*As with wild apes, in many human communities the aged are kicked out, starved, isolated, and abandoned to die on their own. They are viewed as an unproductive burden. For example, among the Hopi, the Creek, and the Crow Indians, and the Bushmen of South Africa, it is customary to take old people to specially built huts away from the villages, where they are left with little in the way of sustenance. Among some Greenland native peoples, the aged kill themselves when they feel they have become a drain on the community.
*The coming of post-scarcity, modern society meant a lessening of such brutal treatment of the aged—although, de Beauvoir notes, “it is almost tautological to say ‘old and poor’ [as] most exceedingly poor people are old.” The bourgeois revolution meant that the key social division was no longer between young and old, but between rich and poor. And as the privileged few included elderly folk, it was they and not others who decided just who was superfluous to society.
I have only scratched the surface here of de Beauvoir’s massive work. Meanwhile, the latest MIT Technology Review looks at a related matter: the possibility of reversing the aging process. “How to Become Young Again” considers the medical rejuvenation research at such places as the richly financed Altos Labs. There, scientists are looking at how to reset the epigenome—“chemical marks on DNA that control which genes are turned on or off in a cell.” Comments one Harvard researcher: “There is no reason we couldn’t live 200 years.”
Dinner tonight: turkey chili and a kale, cheddar, and almonds salad.
Tonight’s entertainment: more episodes of the silly Britcom “Lovesick” along with the 1946 noir film The Blue Dahlia.
Here is the true meaning of Trump: The citizenry is done with politicians.
Between our dysfunctional schools and a distraction-oriented entertainment industry, the average person understands very little. They do not know the source of the few safety-net benefits that they may receive: social security, Medicare/Medicaid, the earned-income tax credit, and so forth. All of these seem to have come from a merciful god and not via the political process.
The Democrats’ much-trumpeted accomplishments—a 1.2 trillion infrastructure package, a $1.9 trillion COVID-relief deal, climate-change measures, a revived economy that has shrunken unemployment, and withdrawal of U.S. troops from Afghanistan—are all taken for granted.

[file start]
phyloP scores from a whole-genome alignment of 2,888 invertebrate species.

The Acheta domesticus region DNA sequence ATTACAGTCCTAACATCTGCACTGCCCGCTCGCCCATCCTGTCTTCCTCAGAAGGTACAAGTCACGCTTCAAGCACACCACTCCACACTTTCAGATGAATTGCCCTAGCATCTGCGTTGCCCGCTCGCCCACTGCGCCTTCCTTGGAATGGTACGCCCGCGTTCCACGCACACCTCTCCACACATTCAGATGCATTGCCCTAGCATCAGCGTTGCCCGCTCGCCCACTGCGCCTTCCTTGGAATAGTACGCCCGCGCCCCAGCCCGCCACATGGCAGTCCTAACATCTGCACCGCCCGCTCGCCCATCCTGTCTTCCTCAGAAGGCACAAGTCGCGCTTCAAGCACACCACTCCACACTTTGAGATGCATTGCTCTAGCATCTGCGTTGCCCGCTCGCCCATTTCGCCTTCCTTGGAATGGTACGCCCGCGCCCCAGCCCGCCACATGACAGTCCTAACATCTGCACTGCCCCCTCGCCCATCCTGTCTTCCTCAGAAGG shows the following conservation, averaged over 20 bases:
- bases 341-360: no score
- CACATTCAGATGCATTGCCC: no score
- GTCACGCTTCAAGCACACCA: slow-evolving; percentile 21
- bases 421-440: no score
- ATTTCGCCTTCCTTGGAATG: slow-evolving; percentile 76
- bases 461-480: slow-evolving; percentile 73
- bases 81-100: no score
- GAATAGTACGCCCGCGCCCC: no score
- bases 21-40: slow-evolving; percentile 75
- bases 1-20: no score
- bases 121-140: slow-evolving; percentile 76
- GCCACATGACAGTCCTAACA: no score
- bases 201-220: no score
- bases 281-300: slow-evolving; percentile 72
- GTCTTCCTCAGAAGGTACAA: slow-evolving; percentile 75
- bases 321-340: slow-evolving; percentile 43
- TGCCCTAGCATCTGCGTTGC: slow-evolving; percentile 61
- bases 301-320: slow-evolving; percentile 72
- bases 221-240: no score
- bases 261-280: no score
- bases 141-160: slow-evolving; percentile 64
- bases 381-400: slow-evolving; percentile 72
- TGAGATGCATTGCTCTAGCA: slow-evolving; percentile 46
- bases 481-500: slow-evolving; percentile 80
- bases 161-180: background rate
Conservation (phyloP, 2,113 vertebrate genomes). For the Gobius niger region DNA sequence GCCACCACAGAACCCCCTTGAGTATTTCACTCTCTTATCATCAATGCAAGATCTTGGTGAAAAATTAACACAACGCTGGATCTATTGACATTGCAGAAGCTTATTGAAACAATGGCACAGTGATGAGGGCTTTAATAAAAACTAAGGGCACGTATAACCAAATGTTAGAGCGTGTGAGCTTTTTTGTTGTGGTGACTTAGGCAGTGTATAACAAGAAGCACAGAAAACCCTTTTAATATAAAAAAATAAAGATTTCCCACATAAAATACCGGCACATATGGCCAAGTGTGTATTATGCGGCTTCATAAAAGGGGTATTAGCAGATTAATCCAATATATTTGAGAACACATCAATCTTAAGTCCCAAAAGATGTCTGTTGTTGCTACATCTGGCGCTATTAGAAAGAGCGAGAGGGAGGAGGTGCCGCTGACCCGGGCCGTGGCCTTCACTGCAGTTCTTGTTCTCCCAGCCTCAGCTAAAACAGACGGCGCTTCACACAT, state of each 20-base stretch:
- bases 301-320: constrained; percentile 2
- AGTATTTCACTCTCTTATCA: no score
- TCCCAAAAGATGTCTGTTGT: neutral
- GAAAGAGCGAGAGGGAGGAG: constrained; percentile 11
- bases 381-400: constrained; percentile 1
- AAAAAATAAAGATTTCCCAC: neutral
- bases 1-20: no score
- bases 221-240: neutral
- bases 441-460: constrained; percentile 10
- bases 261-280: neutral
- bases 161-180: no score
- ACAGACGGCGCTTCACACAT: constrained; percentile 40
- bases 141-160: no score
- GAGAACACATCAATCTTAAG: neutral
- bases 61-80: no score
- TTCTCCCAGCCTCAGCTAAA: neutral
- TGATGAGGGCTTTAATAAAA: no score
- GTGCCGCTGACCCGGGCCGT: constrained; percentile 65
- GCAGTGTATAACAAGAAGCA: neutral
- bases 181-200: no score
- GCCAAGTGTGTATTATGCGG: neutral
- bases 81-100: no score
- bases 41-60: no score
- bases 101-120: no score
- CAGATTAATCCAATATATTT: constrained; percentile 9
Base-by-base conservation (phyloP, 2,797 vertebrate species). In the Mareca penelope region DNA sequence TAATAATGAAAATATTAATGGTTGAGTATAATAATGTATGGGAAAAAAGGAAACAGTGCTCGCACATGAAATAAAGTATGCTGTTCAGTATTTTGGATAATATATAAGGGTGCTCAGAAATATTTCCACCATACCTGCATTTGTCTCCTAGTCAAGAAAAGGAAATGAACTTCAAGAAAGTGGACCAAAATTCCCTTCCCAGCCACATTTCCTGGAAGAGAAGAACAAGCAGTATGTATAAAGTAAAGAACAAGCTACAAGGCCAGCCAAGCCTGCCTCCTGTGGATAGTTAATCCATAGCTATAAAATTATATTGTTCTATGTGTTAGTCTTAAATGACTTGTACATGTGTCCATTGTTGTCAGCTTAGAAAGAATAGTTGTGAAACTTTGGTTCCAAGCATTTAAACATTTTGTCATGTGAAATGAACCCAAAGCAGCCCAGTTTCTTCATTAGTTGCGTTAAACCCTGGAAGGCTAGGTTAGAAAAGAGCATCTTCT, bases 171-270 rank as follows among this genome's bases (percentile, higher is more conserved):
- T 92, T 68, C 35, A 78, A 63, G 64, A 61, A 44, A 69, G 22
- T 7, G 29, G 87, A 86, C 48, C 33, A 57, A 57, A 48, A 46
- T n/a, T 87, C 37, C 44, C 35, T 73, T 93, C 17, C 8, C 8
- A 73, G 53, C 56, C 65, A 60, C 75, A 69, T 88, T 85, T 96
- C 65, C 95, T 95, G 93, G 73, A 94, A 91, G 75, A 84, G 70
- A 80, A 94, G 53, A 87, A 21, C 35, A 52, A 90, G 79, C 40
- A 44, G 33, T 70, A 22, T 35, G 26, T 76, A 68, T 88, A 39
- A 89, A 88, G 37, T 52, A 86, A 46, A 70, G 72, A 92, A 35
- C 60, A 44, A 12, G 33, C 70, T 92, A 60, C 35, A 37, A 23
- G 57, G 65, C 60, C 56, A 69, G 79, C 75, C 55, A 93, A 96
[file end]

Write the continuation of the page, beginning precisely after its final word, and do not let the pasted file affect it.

Many Americans feel that Washington has done nothing for them. And they are waiting to be entertained.
Neither the pundits nor the pols understand this—not even Fox News, a source and a beneficiary of the phenomenon. So when Ron DeSantis or Gavin Newsom, Kamala Harris or Nikki Haley, panders to a perceived public prejudice, it has little effect. The public has tuned out. They are ready for something else.
This is a global phenomenon. Did you think Celebrity Apprentice host Trump was a singular phenomenon? Check out Volodymyr Zelenskyy, president of Ukraine and former star of the hit TV series Servant of the People. In Italy, there’s Giuseppe Piero “Beppe” Grillo, a comedian and the founder of the right-wing Five Star Movement.
Al Franken, former Saturday Night Live comedian and former U.S. Senator, became a victim of politician envy when he was purged from the Senate over an alleged sexual-harassment episode. His true crime: He was more popular, more commanding of the public spotlight than New York Senator Kirsten Gillibrand. Now, Franken is reduced to hosting a podcast—and awaiting a political comeback.
Perhaps Franken should run for President. (Neither Comedy Central’s Trevor Noah nor Last Week Tonight star John Oliver qualifies, since neither is a “natural-born” American, as the Constitution requires.) At least Franken would have a chance against the GOP team—which I hereby predict to be DeSantis paired with Fox News shock jock Tucker Carlson (that is provided Carlson doesn’t shove DeSantis aside and take the top spot himself).
Franken has kept his hand in the political game. On his podcast, he has discussed a range of political issues and interviewed a variety of political figures, from Minnesota Senator Amy Klobuchar to Maryland Congressman Jamie Raskin. And he remains a very entertaining fellow: In his book Giant of the Senate, Franken called Ted Cruz the Dwight Schrute of the Senate. “He’s the guy in your office who snitches to corporate about your March Madness pool and microwaves fish in the office kitchen…He’s a toxic co-worker.”
But he wouldn’t be running against Cruz, who nationally is about as popular as a cockroach. Anyway, Franken can hold his own in a debate against any of the likely GOP insects.